PowerBoston

35699275fenwayparkThe power industry is one of the world’s largest industrial segments. With a market share of approximately 25%, the United States is the leading producer of electricity, followed by China, Japan and Russia. Global electricity consumption grew at an annual rate of 3.1% from 1980 to 2006, according to the Energy Information Administration of the DOE. Over the same period global installed capacity increased at a slower rate of only 2.8%.

Recent figures are not as robust. Last quarter, Centerpoint in Houston reported a 1% increase in residential electricity use, but an overall 8% reduction in electricity use in their service area, attributed to a slowdown in new construction and a similar retrenchment in the local oil and gas business.

Transmission upgrades provide the best area of growth for electric utilities, as the investment has a guaranteed rate of return and location of new supply and load are divergent.

National Grid and Bangor Hydro-electric are investing US$2.0B in joint venture to bring renewable resources to eastern Massachusetts from supply in Maine and Canada. National Grid has 5,565 MW of renewable energy projects in the interconnection queue: 4,617 MW of wind, 113 MW of biomass, and 835 MW of hydro, of which 666 MW consists of new pump storage.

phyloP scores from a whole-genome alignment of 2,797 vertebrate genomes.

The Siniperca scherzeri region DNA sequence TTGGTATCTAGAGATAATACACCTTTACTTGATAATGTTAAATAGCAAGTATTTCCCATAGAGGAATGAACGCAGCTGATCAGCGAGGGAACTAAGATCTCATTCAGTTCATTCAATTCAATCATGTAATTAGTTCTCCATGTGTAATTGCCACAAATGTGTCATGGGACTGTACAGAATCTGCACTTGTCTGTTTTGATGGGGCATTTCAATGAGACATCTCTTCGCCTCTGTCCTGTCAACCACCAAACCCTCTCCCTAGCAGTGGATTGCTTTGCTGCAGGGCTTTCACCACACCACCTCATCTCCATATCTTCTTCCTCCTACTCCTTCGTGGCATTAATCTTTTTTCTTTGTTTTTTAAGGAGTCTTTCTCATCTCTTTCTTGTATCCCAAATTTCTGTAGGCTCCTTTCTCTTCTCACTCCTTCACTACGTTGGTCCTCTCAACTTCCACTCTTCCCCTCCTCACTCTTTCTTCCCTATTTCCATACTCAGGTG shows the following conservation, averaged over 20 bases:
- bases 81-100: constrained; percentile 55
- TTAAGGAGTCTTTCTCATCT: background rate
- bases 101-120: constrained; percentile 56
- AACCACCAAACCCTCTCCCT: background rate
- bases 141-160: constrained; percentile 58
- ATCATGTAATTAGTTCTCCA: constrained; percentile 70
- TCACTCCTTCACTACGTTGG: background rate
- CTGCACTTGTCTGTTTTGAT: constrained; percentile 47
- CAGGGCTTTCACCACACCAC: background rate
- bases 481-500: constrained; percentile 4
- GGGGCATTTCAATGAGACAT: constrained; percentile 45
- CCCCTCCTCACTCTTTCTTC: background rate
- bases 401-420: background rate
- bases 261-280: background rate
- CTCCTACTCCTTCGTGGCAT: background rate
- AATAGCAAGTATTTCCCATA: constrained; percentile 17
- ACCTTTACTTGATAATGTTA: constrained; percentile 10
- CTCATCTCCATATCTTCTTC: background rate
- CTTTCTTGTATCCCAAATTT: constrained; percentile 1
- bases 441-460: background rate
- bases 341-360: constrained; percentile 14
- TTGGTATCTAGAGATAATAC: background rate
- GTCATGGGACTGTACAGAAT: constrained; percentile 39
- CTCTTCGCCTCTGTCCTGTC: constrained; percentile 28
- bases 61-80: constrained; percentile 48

The Northeast Energy Link would comprise 220 miles of 660 MW High Voltage Direct Current (HVDC) transmission from Orrington, Maine to eastern Massachusetts. The project would include a phase shifter and AC-DC converter at Orrington and a DC-AC converter at the Massachusetts terminal. The project is designed to be expandable to 1,200 V DC, with an in-service date of 2012. Recovery approval for the investment has not yet been sought by the joint venture.

Once built-out, the project will facilitate fuel diversity and greatly increase supply of northern New England generation into the eastern Massachusetts zone, including Boston. Transmission thermal losses will be minimized by the use of HVDC.

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